Toyota partners with North Carolina school for auto safety research
Sept. 13, 2011—The Wake Forest School of Medicine on Tuesday announced it is one of six research institutions to partner with Toyota’s Collaborative Safety Research Center (CSRC) to research the development, testing and implementation of new automotive safety innovations.
The school, in Winston-Salem-N.C., will research vehicle safety subjects including driver education, collision mitigation, accident reconstruction and enhanced crash data analysis. The research initiatives build upon the CSRC’s focus of reducing the risk of driver distraction and better protecting the most vulnerable traffic populations, including children, teens, seniors and pedestrians.
The research partnership is two-fold, according to Wake Forest. The first aspect of the research agreement is a one-year partnership that will focus on advanced automatic crash notification. Wake Forest will work to develop vehicle computer systems that notify first responders in the event of a collision, and predict the likelihood and severity of occupant and driver injuries.
The second aspect of the research partnership will focus on simulation of real-world collision events. The project, which is expected to last more than four years, will combine collision reconstruction data with Finite Element Modeling to better understand how to reduce injuries caused by vehicle collisions. The study will compare information about actual collisions with data from Toyota’s THUMS technology, allowing researchers to pinpoint which changes to vehicle design could have prevented injuries suffered by vehicle occupants.
The Wake Forest School of Medicine will work through its Center for Injury Biomechanics (CIB), which investigates injury mechanisms following trauma to develop a greater understanding of human tolerance to injury. The CIB has previously worked with the CSRC to develop ways to reduce trauma from head injuries, according to Wake Forest.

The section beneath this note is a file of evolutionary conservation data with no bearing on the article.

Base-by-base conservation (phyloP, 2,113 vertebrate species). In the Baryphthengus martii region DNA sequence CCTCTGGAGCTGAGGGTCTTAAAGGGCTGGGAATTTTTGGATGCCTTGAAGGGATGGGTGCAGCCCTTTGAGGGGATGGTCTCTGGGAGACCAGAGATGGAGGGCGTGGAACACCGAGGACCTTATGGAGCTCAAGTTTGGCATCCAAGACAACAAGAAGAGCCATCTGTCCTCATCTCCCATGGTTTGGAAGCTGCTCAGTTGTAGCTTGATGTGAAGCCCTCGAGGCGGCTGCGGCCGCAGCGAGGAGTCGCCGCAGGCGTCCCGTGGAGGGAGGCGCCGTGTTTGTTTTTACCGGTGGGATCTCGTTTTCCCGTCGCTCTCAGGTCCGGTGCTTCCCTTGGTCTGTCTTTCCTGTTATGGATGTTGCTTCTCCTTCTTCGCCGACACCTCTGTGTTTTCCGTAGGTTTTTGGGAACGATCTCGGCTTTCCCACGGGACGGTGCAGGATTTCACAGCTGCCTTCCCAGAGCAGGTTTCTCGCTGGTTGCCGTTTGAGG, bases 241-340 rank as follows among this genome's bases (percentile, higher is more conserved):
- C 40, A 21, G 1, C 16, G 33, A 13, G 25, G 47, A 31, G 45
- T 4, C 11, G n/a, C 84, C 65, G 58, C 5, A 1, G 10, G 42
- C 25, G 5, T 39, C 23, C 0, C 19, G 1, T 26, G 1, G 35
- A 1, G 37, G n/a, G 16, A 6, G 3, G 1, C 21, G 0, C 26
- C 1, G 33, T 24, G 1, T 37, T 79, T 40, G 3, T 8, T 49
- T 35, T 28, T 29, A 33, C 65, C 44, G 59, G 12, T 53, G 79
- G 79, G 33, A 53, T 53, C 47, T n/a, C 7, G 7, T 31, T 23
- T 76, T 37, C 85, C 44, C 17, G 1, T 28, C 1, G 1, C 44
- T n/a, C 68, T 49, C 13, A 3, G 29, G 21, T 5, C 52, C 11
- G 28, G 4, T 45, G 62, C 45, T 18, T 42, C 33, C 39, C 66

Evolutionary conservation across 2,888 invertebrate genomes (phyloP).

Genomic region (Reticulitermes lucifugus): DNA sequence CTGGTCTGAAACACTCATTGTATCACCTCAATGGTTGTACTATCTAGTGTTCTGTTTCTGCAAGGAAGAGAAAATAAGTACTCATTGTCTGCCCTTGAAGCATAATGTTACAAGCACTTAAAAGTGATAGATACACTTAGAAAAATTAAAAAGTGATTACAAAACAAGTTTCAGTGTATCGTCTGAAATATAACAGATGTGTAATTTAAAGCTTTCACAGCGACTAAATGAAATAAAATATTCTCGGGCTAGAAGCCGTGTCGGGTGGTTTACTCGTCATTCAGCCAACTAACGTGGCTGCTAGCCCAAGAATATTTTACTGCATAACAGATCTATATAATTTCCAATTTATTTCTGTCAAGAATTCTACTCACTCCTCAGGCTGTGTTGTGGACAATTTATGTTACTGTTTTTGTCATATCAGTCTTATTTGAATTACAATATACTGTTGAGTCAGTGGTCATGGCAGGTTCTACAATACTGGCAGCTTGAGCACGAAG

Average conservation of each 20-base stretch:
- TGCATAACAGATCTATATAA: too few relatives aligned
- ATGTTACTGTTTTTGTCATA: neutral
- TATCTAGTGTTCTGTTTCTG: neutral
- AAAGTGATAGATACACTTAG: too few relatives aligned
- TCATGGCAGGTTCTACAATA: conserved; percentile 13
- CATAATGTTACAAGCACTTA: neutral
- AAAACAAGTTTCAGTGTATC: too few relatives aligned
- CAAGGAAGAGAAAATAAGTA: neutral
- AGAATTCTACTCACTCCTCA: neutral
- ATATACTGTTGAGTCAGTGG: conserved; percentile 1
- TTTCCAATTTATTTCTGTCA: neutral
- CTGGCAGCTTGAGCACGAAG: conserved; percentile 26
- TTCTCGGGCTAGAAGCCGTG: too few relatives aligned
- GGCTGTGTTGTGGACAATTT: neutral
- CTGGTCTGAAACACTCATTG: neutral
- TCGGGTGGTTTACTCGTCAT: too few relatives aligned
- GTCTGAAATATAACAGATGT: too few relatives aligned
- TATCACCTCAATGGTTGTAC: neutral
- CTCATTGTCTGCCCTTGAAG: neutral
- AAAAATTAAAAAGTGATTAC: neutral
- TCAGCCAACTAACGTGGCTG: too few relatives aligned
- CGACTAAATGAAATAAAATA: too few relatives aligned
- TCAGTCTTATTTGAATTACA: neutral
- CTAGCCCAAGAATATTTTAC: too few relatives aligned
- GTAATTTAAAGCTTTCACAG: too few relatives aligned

“Wake Forest School of Medicine is proud to partner with Toyota to continue working on these important safety innovations for the auto industry,” said Edward Abraham, dean of the medical school. “Our previous collaboration with Toyota provided the groundwork for us to be included in the continuation of this important research that will have real-life benefits in saving lives and preventing or reducing crash injuries.”
Toyota’s CSRC has partnered with five other research institutions to assist with the project, including: Massachusetts Institute of Technology (MIT) AgeLab in Cambridge, Mass.; The Transportation Active Safety Institute, Indiana University and Purdue University (TASI) in Indianapolis, Ind.; Virginia Polytechnic Institute and State University (VT) in Blacksburg, Va.; Washtenaw Area Transportation Study (WATS) in Ann Arbor, Mich.; and Wayne State University in Detroit, Mich.
The CSRC initiative, funded by a $50 million investment by Toyota, plans to announce additional partners and programs over the next year, according to Wake Forest.